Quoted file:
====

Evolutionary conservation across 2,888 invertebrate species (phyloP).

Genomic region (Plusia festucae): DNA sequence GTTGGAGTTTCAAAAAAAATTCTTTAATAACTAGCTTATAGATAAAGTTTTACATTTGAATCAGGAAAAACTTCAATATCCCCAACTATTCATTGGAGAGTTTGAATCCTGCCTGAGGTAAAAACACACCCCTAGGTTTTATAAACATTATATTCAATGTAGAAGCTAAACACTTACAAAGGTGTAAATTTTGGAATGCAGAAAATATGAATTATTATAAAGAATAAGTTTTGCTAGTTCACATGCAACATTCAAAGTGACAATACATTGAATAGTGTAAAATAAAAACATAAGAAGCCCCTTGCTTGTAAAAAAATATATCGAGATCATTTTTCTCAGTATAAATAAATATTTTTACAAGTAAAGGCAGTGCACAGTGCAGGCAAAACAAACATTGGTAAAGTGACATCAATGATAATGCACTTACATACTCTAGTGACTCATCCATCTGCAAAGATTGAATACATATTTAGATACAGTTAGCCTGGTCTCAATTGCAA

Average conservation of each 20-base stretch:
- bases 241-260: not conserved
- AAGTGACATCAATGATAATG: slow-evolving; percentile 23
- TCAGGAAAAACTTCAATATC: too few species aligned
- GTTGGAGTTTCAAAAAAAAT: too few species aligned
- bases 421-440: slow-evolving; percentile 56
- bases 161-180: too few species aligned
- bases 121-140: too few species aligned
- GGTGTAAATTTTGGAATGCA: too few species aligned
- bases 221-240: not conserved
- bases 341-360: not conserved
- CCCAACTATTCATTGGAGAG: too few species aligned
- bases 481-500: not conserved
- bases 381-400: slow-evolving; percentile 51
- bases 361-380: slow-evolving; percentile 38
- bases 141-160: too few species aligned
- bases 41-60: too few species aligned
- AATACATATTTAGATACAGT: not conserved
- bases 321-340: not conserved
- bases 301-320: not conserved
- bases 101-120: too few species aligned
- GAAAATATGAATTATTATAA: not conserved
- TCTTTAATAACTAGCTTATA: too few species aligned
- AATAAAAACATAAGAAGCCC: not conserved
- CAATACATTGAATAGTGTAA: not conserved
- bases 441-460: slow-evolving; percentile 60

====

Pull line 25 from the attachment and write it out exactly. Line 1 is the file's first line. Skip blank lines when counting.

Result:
- TCTTTAATAACTAGCTTATA: too few species aligned